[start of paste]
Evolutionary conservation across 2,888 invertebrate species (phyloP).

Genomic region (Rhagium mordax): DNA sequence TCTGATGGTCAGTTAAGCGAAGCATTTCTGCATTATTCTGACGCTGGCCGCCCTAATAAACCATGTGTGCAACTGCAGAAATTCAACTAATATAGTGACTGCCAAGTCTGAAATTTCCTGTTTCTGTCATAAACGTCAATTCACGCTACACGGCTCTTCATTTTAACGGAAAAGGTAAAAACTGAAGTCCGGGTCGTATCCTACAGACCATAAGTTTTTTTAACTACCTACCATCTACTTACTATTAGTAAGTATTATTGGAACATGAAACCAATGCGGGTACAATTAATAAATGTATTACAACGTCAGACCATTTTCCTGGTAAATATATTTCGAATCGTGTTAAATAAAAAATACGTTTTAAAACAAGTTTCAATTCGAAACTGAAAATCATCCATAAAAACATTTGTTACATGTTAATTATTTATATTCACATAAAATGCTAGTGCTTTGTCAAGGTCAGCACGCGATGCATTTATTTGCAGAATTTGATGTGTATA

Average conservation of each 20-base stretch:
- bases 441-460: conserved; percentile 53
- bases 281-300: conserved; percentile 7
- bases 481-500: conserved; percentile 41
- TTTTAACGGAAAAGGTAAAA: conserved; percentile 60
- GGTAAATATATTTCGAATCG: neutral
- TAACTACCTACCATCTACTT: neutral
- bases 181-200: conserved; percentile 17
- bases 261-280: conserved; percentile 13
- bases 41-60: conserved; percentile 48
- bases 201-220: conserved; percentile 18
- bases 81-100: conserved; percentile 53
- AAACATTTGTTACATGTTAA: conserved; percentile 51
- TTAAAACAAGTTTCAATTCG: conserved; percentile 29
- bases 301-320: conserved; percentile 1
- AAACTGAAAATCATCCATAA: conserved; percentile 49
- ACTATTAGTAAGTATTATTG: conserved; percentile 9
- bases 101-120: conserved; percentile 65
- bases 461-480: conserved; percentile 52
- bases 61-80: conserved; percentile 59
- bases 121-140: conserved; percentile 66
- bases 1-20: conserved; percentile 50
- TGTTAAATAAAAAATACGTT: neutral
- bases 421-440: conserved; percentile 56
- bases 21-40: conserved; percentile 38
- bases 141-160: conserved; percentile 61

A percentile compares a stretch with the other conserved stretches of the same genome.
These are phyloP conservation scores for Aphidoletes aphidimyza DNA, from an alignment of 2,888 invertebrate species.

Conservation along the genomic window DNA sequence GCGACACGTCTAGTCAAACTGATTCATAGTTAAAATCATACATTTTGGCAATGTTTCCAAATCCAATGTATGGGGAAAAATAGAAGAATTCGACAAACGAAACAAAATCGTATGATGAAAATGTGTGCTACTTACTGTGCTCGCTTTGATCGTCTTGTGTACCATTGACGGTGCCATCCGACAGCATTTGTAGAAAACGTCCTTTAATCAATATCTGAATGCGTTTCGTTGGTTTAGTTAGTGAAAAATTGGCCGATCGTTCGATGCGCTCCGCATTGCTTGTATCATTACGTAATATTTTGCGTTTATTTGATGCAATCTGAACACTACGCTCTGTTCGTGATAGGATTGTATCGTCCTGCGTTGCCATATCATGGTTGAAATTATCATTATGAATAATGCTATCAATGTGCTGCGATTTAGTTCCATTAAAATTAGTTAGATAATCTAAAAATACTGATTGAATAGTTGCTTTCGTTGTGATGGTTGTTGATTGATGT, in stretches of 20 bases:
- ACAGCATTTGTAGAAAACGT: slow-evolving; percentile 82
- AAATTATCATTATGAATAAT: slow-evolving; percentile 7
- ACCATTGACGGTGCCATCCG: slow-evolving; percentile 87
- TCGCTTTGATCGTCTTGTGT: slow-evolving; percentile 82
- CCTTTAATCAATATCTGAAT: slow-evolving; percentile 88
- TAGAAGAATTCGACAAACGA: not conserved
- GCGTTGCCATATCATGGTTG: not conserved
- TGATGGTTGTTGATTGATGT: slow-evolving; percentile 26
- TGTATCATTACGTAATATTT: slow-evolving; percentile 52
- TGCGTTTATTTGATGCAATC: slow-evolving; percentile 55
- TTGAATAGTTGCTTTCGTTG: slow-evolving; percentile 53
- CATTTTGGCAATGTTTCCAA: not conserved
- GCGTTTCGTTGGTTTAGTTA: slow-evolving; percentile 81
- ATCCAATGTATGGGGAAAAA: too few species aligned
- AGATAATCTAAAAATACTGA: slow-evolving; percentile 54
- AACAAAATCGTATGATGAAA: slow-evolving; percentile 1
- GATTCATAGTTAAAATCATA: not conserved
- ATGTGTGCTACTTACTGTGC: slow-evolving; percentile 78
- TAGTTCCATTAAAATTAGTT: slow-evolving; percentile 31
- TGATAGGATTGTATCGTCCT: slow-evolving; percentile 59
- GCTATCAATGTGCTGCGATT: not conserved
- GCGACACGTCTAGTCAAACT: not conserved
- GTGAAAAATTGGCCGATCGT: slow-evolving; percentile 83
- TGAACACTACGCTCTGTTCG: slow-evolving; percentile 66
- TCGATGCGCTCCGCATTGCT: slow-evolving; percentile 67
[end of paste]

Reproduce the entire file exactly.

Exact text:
Evolutionary conservation across 2,888 invertebrate species (phyloP).

Genomic region (Rhagium mordax): DNA sequence TCTGATGGTCAGTTAAGCGAAGCATTTCTGCATTATTCTGACGCTGGCCGCCCTAATAAACCATGTGTGCAACTGCAGAAATTCAACTAATATAGTGACTGCCAAGTCTGAAATTTCCTGTTTCTGTCATAAACGTCAATTCACGCTACACGGCTCTTCATTTTAACGGAAAAGGTAAAAACTGAAGTCCGGGTCGTATCCTACAGACCATAAGTTTTTTTAACTACCTACCATCTACTTACTATTAGTAAGTATTATTGGAACATGAAACCAATGCGGGTACAATTAATAAATGTATTACAACGTCAGACCATTTTCCTGGTAAATATATTTCGAATCGTGTTAAATAAAAAATACGTTTTAAAACAAGTTTCAATTCGAAACTGAAAATCATCCATAAAAACATTTGTTACATGTTAATTATTTATATTCACATAAAATGCTAGTGCTTTGTCAAGGTCAGCACGCGATGCATTTATTTGCAGAATTTGATGTGTATA

Average conservation of each 20-base stretch:
- bases 441-460: conserved; percentile 53
- bases 281-300: conserved; percentile 7
- bases 481-500: conserved; percentile 41
- TTTTAACGGAAAAGGTAAAA: conserved; percentile 60
- GGTAAATATATTTCGAATCG: neutral
- TAACTACCTACCATCTACTT: neutral
- bases 181-200: conserved; percentile 17
- bases 261-280: conserved; percentile 13
- bases 41-60: conserved; percentile 48
- bases 201-220: conserved; percentile 18
- bases 81-100: conserved; percentile 53
- AAACATTTGTTACATGTTAA: conserved; percentile 51
- TTAAAACAAGTTTCAATTCG: conserved; percentile 29
- bases 301-320: conserved; percentile 1
- AAACTGAAAATCATCCATAA: conserved; percentile 49
- ACTATTAGTAAGTATTATTG: conserved; percentile 9
- bases 101-120: conserved; percentile 65
- bases 461-480: conserved; percentile 52
- bases 61-80: conserved; percentile 59
- bases 121-140: conserved; percentile 66
- bases 1-20: conserved; percentile 50
- TGTTAAATAAAAAATACGTT: neutral
- bases 421-440: conserved; percentile 56
- bases 21-40: conserved; percentile 38
- bases 141-160: conserved; percentile 61

A percentile compares a stretch with the other conserved stretches of the same genome.
These are phyloP conservation scores for Aphidoletes aphidimyza DNA, from an alignment of 2,888 invertebrate species.

Conservation along the genomic window DNA sequence GCGACACGTCTAGTCAAACTGATTCATAGTTAAAATCATACATTTTGGCAATGTTTCCAAATCCAATGTATGGGGAAAAATAGAAGAATTCGACAAACGAAACAAAATCGTATGATGAAAATGTGTGCTACTTACTGTGCTCGCTTTGATCGTCTTGTGTACCATTGACGGTGCCATCCGACAGCATTTGTAGAAAACGTCCTTTAATCAATATCTGAATGCGTTTCGTTGGTTTAGTTAGTGAAAAATTGGCCGATCGTTCGATGCGCTCCGCATTGCTTGTATCATTACGTAATATTTTGCGTTTATTTGATGCAATCTGAACACTACGCTCTGTTCGTGATAGGATTGTATCGTCCTGCGTTGCCATATCATGGTTGAAATTATCATTATGAATAATGCTATCAATGTGCTGCGATTTAGTTCCATTAAAATTAGTTAGATAATCTAAAAATACTGATTGAATAGTTGCTTTCGTTGTGATGGTTGTTGATTGATGT, in stretches of 20 bases:
- ACAGCATTTGTAGAAAACGT: slow-evolving; percentile 82
- AAATTATCATTATGAATAAT: slow-evolving; percentile 7
- ACCATTGACGGTGCCATCCG: slow-evolving; percentile 87
- TCGCTTTGATCGTCTTGTGT: slow-evolving; percentile 82
- CCTTTAATCAATATCTGAAT: slow-evolving; percentile 88
- TAGAAGAATTCGACAAACGA: not conserved
- GCGTTGCCATATCATGGTTG: not conserved
- TGATGGTTGTTGATTGATGT: slow-evolving; percentile 26
- TGTATCATTACGTAATATTT: slow-evolving; percentile 52
- TGCGTTTATTTGATGCAATC: slow-evolving; percentile 55
- TTGAATAGTTGCTTTCGTTG: slow-evolving; percentile 53
- CATTTTGGCAATGTTTCCAA: not conserved
- GCGTTTCGTTGGTTTAGTTA: slow-evolving; percentile 81
- ATCCAATGTATGGGGAAAAA: too few species aligned
- AGATAATCTAAAAATACTGA: slow-evolving; percentile 54
- AACAAAATCGTATGATGAAA: slow-evolving; percentile 1
- GATTCATAGTTAAAATCATA: not conserved
- ATGTGTGCTACTTACTGTGC: slow-evolving; percentile 78
- TAGTTCCATTAAAATTAGTT: slow-evolving; percentile 31
- TGATAGGATTGTATCGTCCT: slow-evolving; percentile 59
- GCTATCAATGTGCTGCGATT: not conserved
- GCGACACGTCTAGTCAAACT: not conserved
- GTGAAAAATTGGCCGATCGT: slow-evolving; percentile 83
- TGAACACTACGCTCTGTTCG: slow-evolving; percentile 66
- TCGATGCGCTCCGCATTGCT: slow-evolving; percentile 67